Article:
Published 7:34 am Thursday, January 24, 2019
The steering wheel was never gripped tighter as Jim drove to work Monday morning. Jim, the owner of a local automobile dealership was angry — real angry. Early that morning his wife forcefully exclaimed: “I can’t take your workaholic ways anymore. We’re through. If you don’t learn to spend more time with me and your family, we’re leaving, forever!”
Jim stomped toward his office, slammed the door behind him, smacked the intercom button on his telephone and shouted for his sales manager: “Larry, come to my office now!” Larry was a first-rate manager for many years but sales were off. “Larry, I’m tired of your poor production and pitiful excuses. I expect you to whip our sales staff into shape. If you can’t do that, then I’ll hire someone who can. I don’t care how long we’ve been together. Do you hear me?” “Yes sir.” What else could Larry say? Plenty, as he walked out mumbling: “That no good, sorry excuse for an owner. Where does he get off threatening me after I’ve worked so hard for him? We’ve seen rougher times. All this abuse because of a few bad months? What a jerk.”
Larry barged into the office of Robin his top sales rep: “I’m sick and tired of making you look good. You would be nowhere if I wasn’t feeding you customers. If you don’t do better, I’m replacing you with a real salesperson. Do you understand?” Robin understood all right.
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“He has a lot of nerve jumping on me after all the sales I’ve generated for this company. Everyone knows the only reason he became a manager is because of me!” Just then, the phone rang. Robin shouted at the receptionist: “Hold all my calls. If you were any kind of decent receptionist, you would know that I’m busy! Just remember — you too can be replaced.”
“Well, the nerve of that prima donna,” thought the receptionist. “Who does she think she is?” For the rest of the day, whenever anyone called, instead of a pleasant “Thank you for calling our company. How can I help you?” The unfortunate caller was met with a gruff, “What do you want?”
When the grumpy receptionist finally made it home that evening, she walked in on her son lying on the couch watching TV. “Son, how many times have I told you that with mother working all day, you need to carry more weight. This room is a filthy, disgusting mess. How dare you watch television when I work all day like a slave. Go to your room. You’re grounded — for life!”
Upset and angry at his mom, the boy hopped from the couch and stomped toward his room. On the way, he noticed Ellis, the family cat asleep on the floor. Can you guess what happened next? Before the poor critter could utter a decent meow, the boy gave Ellis, a vicious kick which sent him flying across the room. Ouch!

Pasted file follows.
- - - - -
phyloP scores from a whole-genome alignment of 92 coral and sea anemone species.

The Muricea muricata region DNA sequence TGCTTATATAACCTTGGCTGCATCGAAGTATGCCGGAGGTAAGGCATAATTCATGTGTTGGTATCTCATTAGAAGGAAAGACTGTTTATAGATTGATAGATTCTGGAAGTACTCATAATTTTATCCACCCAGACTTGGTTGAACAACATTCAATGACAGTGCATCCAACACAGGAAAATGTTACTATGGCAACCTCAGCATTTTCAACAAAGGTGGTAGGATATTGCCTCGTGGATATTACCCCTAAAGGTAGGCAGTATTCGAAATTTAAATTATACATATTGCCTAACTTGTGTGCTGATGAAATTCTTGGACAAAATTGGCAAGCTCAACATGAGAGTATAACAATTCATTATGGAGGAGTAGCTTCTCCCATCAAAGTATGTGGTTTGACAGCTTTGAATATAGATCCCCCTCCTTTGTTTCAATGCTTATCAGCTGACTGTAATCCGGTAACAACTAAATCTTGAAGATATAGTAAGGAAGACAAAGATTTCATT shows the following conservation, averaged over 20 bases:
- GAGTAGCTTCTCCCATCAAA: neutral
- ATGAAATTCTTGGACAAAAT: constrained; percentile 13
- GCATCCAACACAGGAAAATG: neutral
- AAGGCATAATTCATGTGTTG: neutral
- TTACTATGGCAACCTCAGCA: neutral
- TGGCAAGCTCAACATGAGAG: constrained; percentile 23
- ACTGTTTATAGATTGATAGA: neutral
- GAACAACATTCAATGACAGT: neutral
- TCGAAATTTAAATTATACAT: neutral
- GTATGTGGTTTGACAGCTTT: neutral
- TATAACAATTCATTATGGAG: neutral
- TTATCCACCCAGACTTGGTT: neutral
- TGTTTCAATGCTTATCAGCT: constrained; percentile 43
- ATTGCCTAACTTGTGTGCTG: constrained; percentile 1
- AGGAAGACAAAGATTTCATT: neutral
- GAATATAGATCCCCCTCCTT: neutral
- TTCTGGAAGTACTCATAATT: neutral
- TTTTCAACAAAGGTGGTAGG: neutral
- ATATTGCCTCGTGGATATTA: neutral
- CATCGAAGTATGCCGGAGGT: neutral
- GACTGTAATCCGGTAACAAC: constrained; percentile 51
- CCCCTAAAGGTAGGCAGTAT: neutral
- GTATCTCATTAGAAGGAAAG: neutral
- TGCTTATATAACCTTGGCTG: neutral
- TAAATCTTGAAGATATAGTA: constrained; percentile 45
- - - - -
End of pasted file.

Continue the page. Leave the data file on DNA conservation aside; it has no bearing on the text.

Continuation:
Question: Wouldn’t Jim avoid a lot of trouble if he just went to the receptionist’s house and kicked the cat himself? Another question: Who’s been kicking your cat? Whose cat have you kicked? We live in a negative cat-kicking world full of failures, disappointments, back-biting and plain-old meanness. None of us are immune. To deal with the frustrations we need extraordinary patience and courage. Even churches aren’t immune from cat-kicking. Just attend a committee meeting.
The question is: How do you respond to having your cat kicked? Well, here is what you should not do! Don’t look for another cat to kick. That’s abuse. Don’t whine to everyone you know. That’s gossip. Don’t throw a temper tantrum. That’s immature. Don’t take your ball and go home. That’s quitting. Don’t use the silent treatment. That’s weak. Don’t vow to get even. That’s revenge. Yet, don’t do nothing. That’s unhealthy for them and for you. So, what is the right way to respond?
Peter one of the Disciples had this to say: “Finally, all of you should be of one mind, full of sympathy toward each other, loving one another with tender hearts and humble minds. Don’t repay evil for evil. Don’t retaliate when people say unkind things about you. Instead, pay them back with a blessing. That is what God wants you to do, and he will bless you for it.
For the Scriptures say, “If you want a happy life and good days, keep your tongue from speaking evil, and keep your lips from telling lies. Turn away from evil and do good. Work hard at living in peace with others.” (1 Peter 3:8-11) “Be of one mind, full of sympathy.” Pray for guidance. “Don’t repay evil for evil. Don’t retaliate.” Fight the urge to get even. “Pay them back with a blessing.” Instead, show kindness. “God will bless you.” Perspective reminds you are serving God not others. “Keep your tongue from speaking evil.” Avoid complaining and back-biting. “Turn away from evil and do good.” Look to set a good example for others. “Work hard at living in peace with others.” Living in peace with others is hard work. Is this ever easy? Absolutely not! Like Peter said: “Work hard at living in peace with others.”
Here is how the cat kicking story could and should end: After thought and prayer, Jim apologizes to his wife and promises to be a better husband and father. He clears his calendar to make time for his family. Jim then apologizes for taking his frustration out on Larry. Larry seeks out Robin and asks forgiveness for being so rude. Robin brings cookies for the receptionist and apologizes for her behavior. On the way home, the receptionist orders pizza and promises her son, she will be a more understanding mother. As for Ellis, the cat — he received quite a few extra treats that week.
The secret of living in every situation is to look to Christ for strength, love one another and work hard at living in peace. It sure beats kicking cats!
REV. LARRY E. DAVIS can be reached at larrydavies@sowingseedsoffaith. com.